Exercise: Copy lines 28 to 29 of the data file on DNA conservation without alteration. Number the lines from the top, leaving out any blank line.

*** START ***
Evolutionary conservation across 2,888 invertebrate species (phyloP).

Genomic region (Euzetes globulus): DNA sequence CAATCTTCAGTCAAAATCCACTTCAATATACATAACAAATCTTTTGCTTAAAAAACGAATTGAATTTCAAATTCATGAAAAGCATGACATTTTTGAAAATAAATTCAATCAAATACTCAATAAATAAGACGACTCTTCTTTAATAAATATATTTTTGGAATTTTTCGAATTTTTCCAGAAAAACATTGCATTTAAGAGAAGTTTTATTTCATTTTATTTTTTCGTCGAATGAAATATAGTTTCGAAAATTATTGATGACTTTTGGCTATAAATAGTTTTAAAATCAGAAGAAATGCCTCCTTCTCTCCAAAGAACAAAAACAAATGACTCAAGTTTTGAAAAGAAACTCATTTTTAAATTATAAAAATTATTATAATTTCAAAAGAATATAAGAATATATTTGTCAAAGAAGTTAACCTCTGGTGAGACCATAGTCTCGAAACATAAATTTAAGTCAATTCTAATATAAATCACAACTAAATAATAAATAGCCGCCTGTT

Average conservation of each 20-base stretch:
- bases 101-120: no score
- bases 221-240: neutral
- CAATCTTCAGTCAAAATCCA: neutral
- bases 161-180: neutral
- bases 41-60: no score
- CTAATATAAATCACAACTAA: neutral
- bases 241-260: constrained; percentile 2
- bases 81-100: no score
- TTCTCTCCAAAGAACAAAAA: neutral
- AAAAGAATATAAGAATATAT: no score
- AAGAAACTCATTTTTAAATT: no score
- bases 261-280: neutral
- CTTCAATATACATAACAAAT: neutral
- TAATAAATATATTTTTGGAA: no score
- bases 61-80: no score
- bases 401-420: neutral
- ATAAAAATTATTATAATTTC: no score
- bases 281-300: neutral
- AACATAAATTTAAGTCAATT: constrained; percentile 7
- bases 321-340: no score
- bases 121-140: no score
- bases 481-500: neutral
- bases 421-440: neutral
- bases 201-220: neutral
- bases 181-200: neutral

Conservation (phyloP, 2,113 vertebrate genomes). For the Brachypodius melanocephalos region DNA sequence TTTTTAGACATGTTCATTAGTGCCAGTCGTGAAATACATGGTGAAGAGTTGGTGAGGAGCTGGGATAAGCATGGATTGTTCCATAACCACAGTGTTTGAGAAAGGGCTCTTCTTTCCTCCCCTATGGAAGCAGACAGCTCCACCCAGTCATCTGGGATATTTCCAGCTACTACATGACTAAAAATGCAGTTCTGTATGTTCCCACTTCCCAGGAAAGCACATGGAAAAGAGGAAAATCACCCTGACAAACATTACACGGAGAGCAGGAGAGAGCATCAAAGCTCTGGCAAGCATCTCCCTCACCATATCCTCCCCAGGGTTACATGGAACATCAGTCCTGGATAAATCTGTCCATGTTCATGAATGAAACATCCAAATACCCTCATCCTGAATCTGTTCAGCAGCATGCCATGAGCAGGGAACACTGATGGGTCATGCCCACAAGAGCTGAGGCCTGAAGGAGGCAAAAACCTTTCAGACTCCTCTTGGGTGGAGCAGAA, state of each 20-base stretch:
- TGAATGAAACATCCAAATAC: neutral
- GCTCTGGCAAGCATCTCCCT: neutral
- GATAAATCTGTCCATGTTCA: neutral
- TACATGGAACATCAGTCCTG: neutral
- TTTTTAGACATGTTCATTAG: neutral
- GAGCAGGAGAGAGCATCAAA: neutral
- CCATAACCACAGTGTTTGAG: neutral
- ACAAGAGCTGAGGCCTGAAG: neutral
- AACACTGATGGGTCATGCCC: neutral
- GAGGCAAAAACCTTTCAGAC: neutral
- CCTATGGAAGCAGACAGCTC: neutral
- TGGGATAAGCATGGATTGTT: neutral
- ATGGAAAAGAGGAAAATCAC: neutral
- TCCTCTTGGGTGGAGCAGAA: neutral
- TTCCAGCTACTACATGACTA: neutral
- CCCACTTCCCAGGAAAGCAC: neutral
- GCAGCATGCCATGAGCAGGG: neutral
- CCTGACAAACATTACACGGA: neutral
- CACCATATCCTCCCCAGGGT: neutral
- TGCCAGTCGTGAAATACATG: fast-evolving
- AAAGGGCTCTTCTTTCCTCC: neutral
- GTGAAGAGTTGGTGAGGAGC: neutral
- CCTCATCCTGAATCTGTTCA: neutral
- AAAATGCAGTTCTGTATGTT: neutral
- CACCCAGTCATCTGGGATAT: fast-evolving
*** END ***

- bases 181-200: neutral

Conservation (phyloP, 2,113 vertebrate genomes). For the Brachypodius melanocephalos region DNA sequence TTTTTAGACATGTTCATTAGTGCCAGTCGTGAAATACATGGTGAAGAGTTGGTGAGGAGCTGGGATAAGCATGGATTGTTCCATAACCACAGTGTTTGAGAAAGGGCTCTTCTTTCCTCCCCTATGGAAGCAGACAGCTCCACCCAGTCATCTGGGATATTTCCAGCTACTACATGACTAAAAATGCAGTTCTGTATGTTCCCACTTCCCAGGAAAGCACATGGAAAAGAGGAAAATCACCCTGACAAACATTACACGGAGAGCAGGAGAGAGCATCAAAGCTCTGGCAAGCATCTCCCTCACCATATCCTCCCCAGGGTTACATGGAACATCAGTCCTGGATAAATCTGTCCATGTTCATGAATGAAACATCCAAATACCCTCATCCTGAATCTGTTCAGCAGCATGCCATGAGCAGGGAACACTGATGGGTCATGCCCACAAGAGCTGAGGCCTGAAGGAGGCAAAAACCTTTCAGACTCCTCTTGGGTGGAGCAGAA, state of each 20-base stretch: